The approaching water crisis will be solved by devices made possible by nanotechnology.

Since its conception concerns have been raised about nanotechnology’s potentially deleterious impact on the environment, but at this point it looks as though it will do more good than harm. From water remediation to solar cells to pollutant monitoring, nanotechnology, as I wrote in a recent blog entry, presents humanity with a “bevy of Black Swans.” The world’s fresh water supply is dwindling. Nanotech devices can empower governments and individuals around the world to use otherwise untapped sources through desalination and reclamation.

Zhang calls the scale of groundwater pollution “enormous” and the complexity “seemingly intractable.” Of the hundreds of thousands of sites in the United States identified by environmental agencies over the last three decades less than one third have been restored. Old mining areas, factories, landfills and dumping grounds continue to increase. As well as obvious undesirables like pathogens and heavy metals, more modern toxins, like endocrine disruptors and pharmaceuticals, must also be removed. While infrastructure improvements are necessary and inevitable in many places, nanotech research will accelerate, and be expedited by, the decentralization of water treatment.


Lockheed simulated-nanoporous-graphene-filtering-salt-ions

Nanofiltration involves using membranes with tiny pores (1-10 NM across) to remove specific molecules from a solution. Among other applications they are used to separate whey from the other constituents of milk and antibiotics from salty waste products. The major advantage they have over their competitors is the amount of pressure needed to pass liquid through them. Carbon nanotube membranes can remove an assortment of contaminants and aluminum based nanostructures are good at dismantling negatively charged baddies like viruses and bacteria, as well as some organic and inorganic compounds. Biomagnetite removes chlorinated organic molecules, silver slays bacteria and titanium dioxide, which is already used in a variety of consumer and industrial products, can break down organic compounds.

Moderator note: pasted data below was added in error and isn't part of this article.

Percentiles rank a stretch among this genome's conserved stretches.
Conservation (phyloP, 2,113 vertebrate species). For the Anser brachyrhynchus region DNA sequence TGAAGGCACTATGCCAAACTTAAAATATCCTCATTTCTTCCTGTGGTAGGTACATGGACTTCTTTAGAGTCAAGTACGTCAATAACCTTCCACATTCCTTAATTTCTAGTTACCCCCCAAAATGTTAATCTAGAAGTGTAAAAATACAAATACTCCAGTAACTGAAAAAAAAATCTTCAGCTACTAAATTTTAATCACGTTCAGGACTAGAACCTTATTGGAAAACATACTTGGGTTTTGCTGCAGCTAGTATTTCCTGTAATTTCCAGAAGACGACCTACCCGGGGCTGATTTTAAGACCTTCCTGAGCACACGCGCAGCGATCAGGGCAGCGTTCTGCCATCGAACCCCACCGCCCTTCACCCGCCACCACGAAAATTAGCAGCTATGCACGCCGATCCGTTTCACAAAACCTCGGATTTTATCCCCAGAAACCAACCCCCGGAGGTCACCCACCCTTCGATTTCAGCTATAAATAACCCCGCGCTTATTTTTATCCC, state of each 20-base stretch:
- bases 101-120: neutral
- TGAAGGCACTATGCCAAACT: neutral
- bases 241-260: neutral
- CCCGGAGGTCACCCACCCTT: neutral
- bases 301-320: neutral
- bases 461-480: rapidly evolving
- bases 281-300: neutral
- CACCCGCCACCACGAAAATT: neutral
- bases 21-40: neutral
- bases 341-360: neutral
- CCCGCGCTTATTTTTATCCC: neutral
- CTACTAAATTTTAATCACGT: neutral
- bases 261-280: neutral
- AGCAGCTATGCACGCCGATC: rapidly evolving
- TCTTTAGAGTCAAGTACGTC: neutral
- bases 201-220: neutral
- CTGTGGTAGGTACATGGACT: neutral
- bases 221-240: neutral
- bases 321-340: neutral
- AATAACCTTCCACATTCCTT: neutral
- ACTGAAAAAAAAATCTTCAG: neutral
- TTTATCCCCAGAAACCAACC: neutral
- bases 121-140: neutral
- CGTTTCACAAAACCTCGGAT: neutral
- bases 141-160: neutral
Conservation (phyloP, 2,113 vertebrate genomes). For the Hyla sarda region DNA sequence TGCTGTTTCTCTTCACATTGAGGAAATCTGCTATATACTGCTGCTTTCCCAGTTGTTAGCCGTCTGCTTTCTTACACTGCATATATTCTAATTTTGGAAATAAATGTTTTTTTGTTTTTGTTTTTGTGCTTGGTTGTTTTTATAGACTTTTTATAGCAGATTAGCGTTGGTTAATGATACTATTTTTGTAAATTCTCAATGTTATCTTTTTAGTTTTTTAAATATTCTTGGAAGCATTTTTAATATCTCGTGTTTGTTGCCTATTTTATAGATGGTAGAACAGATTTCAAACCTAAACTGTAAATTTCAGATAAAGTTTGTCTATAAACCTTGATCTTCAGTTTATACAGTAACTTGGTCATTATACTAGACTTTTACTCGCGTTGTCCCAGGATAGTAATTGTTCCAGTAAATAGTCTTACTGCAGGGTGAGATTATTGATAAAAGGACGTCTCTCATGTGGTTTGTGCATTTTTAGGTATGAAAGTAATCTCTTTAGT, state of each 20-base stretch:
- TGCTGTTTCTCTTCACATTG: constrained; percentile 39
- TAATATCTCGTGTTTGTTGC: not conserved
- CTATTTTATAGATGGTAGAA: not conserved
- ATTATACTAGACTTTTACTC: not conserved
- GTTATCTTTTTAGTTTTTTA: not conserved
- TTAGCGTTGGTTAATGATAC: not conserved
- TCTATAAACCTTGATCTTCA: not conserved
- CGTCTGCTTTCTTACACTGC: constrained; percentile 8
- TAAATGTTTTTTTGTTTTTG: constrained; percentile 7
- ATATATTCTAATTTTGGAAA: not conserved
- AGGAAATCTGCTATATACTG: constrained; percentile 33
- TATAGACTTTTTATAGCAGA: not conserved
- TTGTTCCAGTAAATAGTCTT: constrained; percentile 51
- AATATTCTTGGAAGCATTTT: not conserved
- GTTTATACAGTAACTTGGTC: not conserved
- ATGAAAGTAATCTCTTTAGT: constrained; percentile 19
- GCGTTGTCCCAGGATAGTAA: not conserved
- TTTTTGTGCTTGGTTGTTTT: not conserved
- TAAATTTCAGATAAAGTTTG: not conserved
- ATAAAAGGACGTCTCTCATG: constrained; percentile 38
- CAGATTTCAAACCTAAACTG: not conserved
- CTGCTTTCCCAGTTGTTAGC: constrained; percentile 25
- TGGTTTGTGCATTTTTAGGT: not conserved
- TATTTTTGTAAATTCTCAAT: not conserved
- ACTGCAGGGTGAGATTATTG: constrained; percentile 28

Dr. Sujoy Das assembled a silica-silver nanocomposite via biosynthesis. In other words, its production is cheap and green. The proteins covering the nanoparticles prevent them from leaching into the water. They also function as both reducing and protective agents for the silver nanoparticles. The nanocomposite removes dyes and microorganisms quickly. Moreover, the material can be reused several times.The LifeSaver bottle, invented shortly after hurricane Katrina, removes objects larger than 15 nanometers and works well for up to 1,500 gallons. It does not take out salt or some metals, however. This is unfortunate as in many regions the ocean is the only option.

Yet desalination is costly. It requires approximately 12 times the electricity needed to prepare fresh water for consumption. There is also the large initial investment of 200 million dollars or more to build a plant. Although for a glass of water 3 kilowatt hours is not bad at all, desalination is unfeasible on a large scale. Perforene, a graphene nanomembrane developed by Lockheed-Martin, was originally touted as being 100 times more efficient than other methods, but this estimate was later lowered to 20%. Thus, the enthusiasm was massively excessive and woefully premature. Yet this should not discourage. Every boom, or potential boom industry, has its share of exaggerated but stock boosting announcements, and does not mitigate the promise held by the technology in question.

Graphene, a hydrophobic material almost synonymous with nanotech, creates ultrafine capillaries through which water can pass. The pores can be extremely selective and the water can pass through them as easily as through a coffee filter, thus eliminating the need for energy-intensive high pressure systems. However, as Dr. Cohen cautions, a membrane that is five hundred times more permeable than its predecessor will not translate into proportional savings. Dr. Nair, one of the researchers working with this material says it “is as fast and as precise as one could possibly hope for such narrow capillaries. Now we want to control the graphene mesh size and reduce it below nine Angstroms to filter out even the smallest salts like in seawater. Our work shows that it is possible.”